demand response value chain the role of escos in demand response markets

Where Do ESCOs Fit in the Demand Response Value Chain?

Demand response programs are opening up new opportunities for ESCOs to play a significant role in the operation and optimisation of energy grids.

After all, ESCOs have a unique competitive advantage: they can combine their energy management expertise with granular customer insights to help reduce or shift their clients’ energy usage during peak periods in response to time-based tariffs or other incentives.

Demand response also offers a great way to for ESCOs to extend energy services beyond efficiency by contributing to grid stability, safety and environmental sustainability while earning additional savings and opening up new revenue streams for their customers.

But does this mean ESCOs will enter into competition with the new market players known as demand response aggregators?

Not exactly.

ESCOs can take advantage of upcoming energy monitoring platforms which enable their clients to participate in demand response programs without having to take an aggregator role.

Consequently, an ESCO will only have to install the necessary equipment for demand response as it usually does for other purposes such as sub-metering.

demand response for ESCOs

Who’s Who in the Demand Response Value Chain?

Before we take a look at where ESCOs fit, let’s meet the principal stakeholders in a typical demand response value chain, according to the model presented by the Universal Smart Energy Framework:

Producer/Supplier – The role of the Producer is to feed energy into the grid, thereby playing an essential part in securing the energy supply. The Producer’s primary objective is to operate at maximum efficiency. Demand response can alter supplier operating conditions quite drastically, since renewable energy sources such as wind and solar have relatively low operating expenses and compete with existing generation units.

DSO – The Distribution Network Operator (DSO) is responsible for the active management of the distribution grid for the cost-effective distribution of energy while maintaining grid stability in a given region.

TSO – The role of the Transmission System Operator (TSO) is to transport energy in a given region from centralised suppliers to dispersed industrial Prosumers and Distribution System Operators over its high-voltage grid. The TSO safeguards the system’s long-term ability to meet electricity transmission demand. The TSO is also responsible for keeping the system balanced by deploying regulating capacity, reserve capacity, and incidental emergency capacity.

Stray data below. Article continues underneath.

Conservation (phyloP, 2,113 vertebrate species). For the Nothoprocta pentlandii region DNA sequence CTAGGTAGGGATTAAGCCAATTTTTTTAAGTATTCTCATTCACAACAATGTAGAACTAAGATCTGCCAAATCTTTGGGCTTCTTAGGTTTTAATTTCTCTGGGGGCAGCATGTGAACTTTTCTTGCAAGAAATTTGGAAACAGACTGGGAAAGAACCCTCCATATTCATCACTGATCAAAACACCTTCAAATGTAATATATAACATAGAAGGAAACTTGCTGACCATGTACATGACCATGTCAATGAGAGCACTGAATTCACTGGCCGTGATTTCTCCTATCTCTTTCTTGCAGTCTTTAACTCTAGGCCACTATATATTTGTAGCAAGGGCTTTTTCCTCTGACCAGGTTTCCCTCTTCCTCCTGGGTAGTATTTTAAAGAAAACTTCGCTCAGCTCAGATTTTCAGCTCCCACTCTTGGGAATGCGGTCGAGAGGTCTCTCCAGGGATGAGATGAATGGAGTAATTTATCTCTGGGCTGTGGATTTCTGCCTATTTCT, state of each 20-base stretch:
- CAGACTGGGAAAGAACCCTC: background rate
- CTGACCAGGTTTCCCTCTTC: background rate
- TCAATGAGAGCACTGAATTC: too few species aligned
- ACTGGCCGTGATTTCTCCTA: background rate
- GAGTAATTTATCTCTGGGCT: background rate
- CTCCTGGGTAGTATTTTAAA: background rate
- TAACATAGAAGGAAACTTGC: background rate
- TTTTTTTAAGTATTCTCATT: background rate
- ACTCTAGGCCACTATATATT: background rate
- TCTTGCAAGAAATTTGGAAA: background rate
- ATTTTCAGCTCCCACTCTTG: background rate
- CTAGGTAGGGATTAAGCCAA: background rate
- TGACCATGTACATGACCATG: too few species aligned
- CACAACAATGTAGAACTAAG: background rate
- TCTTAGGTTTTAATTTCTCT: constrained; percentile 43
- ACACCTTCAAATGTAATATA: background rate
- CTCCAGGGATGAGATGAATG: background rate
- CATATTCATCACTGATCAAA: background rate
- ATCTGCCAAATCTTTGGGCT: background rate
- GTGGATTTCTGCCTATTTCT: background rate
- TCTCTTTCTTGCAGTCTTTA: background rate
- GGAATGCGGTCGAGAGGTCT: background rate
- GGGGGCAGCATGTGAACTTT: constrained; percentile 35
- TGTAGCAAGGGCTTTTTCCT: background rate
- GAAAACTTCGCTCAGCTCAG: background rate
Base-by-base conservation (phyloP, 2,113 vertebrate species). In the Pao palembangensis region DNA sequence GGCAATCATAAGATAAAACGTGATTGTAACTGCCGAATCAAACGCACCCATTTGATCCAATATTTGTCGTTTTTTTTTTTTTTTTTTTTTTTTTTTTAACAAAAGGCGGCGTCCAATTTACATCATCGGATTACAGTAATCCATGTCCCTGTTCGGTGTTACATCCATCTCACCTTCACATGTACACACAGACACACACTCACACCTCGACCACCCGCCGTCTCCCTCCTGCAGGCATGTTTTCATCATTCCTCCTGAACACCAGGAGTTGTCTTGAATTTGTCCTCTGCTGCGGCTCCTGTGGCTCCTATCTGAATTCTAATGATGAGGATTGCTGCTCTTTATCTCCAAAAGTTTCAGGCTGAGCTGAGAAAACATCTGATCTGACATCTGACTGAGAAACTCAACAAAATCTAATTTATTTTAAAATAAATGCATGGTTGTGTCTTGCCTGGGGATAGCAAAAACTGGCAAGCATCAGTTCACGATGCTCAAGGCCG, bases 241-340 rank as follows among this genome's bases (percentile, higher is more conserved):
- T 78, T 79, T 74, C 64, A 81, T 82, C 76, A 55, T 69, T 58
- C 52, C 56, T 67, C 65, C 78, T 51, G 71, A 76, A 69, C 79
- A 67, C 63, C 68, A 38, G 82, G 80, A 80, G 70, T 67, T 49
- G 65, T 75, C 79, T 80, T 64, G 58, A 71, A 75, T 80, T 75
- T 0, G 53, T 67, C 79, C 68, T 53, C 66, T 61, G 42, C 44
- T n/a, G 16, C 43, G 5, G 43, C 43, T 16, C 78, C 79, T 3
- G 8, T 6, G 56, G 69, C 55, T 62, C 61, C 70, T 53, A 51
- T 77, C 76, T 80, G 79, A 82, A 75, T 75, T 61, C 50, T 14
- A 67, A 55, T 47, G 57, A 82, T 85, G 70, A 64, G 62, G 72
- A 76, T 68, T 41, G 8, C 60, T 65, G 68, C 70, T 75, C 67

Aggregator –The Aggregator is responsible for acquiring flexibility from Prosumers, aggregating it into a portfolio, creating services that draw on the accumulated flexibility, and offering these flexibility services to different markets, serving different market players. In return, the Aggregator shares the value it creates with the Prosumer as an incentive to shift its load. This way, Prosumers gain unprecedented access to the energy markets.

Prosumer – A Prosumer can be regarded as an end user that no longer only consumes energy, but also produces energy. These can be small and medium-sized enterprises or large C&I users, or even residential end users.

ESCO – An Energy Services Company (ESCO) typically offers auxiliary energy services to end users (prosumers): insights, advanced energy analytics, energy optimisation services such as automatic monitoring and targeting (aM&T) or AMR, and remote maintenance of energy assets.

If the Supplier or DSO is applying implicit (price-based) demand response through time-of-use or kWmax tariffs, an ESCO could also provide energy optimisation services based on these tariffs.

Apart from avoiding extra connections with aggregators, ESCOs can have access to an energy management platform where all their buildings are managed at the same time. Energy managers will be able to gather more controllable loads across portfolios while providing additional capacity and facilitating the “bundling” of assets for aggregators. In addition, your ESCO may have contracts with more than one aggregator which would be easier to manage within a single DR platform.

Now that you have a better idea of the actors involved, we can imagine how the role an ESCO could take in the demand response value chain might look something like this:

the role of escos and energy managers in the demand response value chainWhat is the energy manager’s role in demand response?

Your role as an energy manager is to save money for your clients, and helping them participate in DR is an attractive way to take your services beyond energy efficiency. Your main objectives in bringing demand response to your clients are 3-fold:

  1. Inform your clients about which demand response programs are available in your area(s) of operation
  2. Determine if and how your clients are able to participate by identifying which assets can provide the requisite flexibility and
  3. Help them test and implement the best technology for them to become DSR-enabled (the setup will likely be unique for each client in your portfolio)

For more tips on how to integrate demand response into your portfolio of energy management services, as well as technologies that can facilitate demand response integration, download our latest free white paper:

demand response value chain guide to demand side management